I just don't think its unfair to suggest that when a world record holder finishes in ninth place, he put in a disappointing showing. If that makes me jingoistic and coldly results based, then its got to be the first time I was ever accused of that.

What should the story be instead?

Wotherspoon tried his best, but got some bad luck and came up short? I could've written that from my living room. Before the Games began.

Truly great sports writing finds that grey area between the poles of "he won", "he lost" and "he tried his best so we love his pluckiness" and is somehow able to give us something nuanced that we didn't know about the sport or the game or the athlete before.

That's what we should be striving for. Blanket rules about "we shouldn't say X" aren't going to give us that.

Based on the muted disappointment I see on the front page of the sports sections today, including the contents of David Naylor's, Christie Blatchford's, William Houston's, and Mark Spector's columns, I can deduce mainstream sports writers agree:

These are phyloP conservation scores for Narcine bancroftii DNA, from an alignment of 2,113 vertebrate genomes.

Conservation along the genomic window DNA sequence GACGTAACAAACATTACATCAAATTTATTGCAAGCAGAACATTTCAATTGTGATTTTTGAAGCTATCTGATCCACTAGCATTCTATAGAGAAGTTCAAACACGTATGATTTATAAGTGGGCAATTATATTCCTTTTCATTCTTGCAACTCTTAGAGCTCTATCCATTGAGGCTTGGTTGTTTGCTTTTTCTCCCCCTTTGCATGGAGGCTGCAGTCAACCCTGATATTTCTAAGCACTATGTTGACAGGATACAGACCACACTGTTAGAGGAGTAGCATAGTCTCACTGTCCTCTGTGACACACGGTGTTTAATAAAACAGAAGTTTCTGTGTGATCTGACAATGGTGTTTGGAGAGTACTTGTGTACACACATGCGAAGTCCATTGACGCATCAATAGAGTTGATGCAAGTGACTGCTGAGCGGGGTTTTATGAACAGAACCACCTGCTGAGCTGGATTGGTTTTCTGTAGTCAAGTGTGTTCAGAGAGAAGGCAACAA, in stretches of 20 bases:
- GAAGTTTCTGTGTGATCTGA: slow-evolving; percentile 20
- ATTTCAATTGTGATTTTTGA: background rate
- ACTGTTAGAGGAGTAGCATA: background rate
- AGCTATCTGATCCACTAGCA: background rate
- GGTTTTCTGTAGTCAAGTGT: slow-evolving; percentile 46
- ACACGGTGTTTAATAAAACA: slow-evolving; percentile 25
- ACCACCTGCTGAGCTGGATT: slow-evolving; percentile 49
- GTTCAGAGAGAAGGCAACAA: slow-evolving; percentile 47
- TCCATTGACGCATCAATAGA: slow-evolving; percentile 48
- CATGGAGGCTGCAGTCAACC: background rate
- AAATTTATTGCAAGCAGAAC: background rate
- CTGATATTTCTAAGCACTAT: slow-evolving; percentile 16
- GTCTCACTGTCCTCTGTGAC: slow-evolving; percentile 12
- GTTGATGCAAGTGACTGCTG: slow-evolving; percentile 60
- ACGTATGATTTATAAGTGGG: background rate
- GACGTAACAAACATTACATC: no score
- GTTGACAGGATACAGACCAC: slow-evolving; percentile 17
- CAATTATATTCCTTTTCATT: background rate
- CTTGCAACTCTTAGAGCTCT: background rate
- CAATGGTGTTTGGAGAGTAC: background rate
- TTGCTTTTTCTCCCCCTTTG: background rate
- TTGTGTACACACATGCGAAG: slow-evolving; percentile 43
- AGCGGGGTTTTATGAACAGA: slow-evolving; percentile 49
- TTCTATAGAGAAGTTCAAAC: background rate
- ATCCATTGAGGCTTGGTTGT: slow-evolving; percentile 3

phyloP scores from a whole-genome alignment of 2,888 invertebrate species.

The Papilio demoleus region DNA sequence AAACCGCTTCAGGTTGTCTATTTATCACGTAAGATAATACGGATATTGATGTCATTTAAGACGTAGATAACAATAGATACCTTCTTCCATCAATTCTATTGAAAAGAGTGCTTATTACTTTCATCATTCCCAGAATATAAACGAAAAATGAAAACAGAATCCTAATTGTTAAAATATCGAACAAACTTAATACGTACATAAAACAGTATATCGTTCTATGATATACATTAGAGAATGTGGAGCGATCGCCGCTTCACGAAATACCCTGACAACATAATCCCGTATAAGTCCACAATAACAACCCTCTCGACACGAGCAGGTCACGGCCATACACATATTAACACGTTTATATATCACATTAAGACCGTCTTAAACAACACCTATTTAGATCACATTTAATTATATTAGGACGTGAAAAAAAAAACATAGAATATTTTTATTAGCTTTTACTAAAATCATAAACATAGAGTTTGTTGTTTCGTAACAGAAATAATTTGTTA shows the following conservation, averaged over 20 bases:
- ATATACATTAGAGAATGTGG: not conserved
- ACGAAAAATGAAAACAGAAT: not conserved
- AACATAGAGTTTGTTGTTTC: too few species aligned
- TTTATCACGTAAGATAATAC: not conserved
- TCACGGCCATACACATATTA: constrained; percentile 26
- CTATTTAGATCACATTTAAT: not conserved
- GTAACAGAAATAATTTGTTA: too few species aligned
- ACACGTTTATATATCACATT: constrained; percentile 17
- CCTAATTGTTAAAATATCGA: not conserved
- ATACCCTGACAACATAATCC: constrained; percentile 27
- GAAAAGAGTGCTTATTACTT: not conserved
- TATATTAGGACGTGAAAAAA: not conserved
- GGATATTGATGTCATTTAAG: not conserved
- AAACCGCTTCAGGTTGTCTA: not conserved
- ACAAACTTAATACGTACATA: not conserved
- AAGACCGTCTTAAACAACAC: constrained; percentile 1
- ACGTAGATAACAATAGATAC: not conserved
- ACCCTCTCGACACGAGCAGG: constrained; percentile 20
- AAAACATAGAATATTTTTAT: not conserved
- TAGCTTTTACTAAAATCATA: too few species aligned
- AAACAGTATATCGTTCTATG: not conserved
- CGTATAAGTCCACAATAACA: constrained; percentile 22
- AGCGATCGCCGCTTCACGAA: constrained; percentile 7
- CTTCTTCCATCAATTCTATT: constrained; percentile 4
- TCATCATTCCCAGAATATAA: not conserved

Jeremy Wotherspoon is disappointed with himself.

At 3:05 p.m., February 14, 2006, Blogger James Mirtle said...

Pete, I don't think I'm even commenting on what today's sports pages said (a tough feat considering they hadn't yet been printed).

Those commentors, though, wow. 20 or so of the 100 odd comments call him a choker (and while I fully realize the mob mentality of that comment section, it is indicative of what many Canadians are saying about Wotherspoon today). And that's unacceptable.

At 10:34 p.m., February 18, 2006, Blogger Achtungbaby said...

v. choked, chok·ing, chokes
v. tr.

To fail to perform effectively because of nervous agitation or tension, especially in an athletic contest: choked by missing an easy putt on the final hole.

Let's see now, he was a medal favorite in the Olympics the last two outings and his medal count so far in individual events is zip, nada, zero, zilch...

Maybe choke is a harsh word, maybe we should just call it a 'Wotherspoon' when someone can't perform at the Olympics.

We argue how far out he was (.23 seconds) til the cows come home. Long story short, he didn't deliver. In the end, that's all that matters.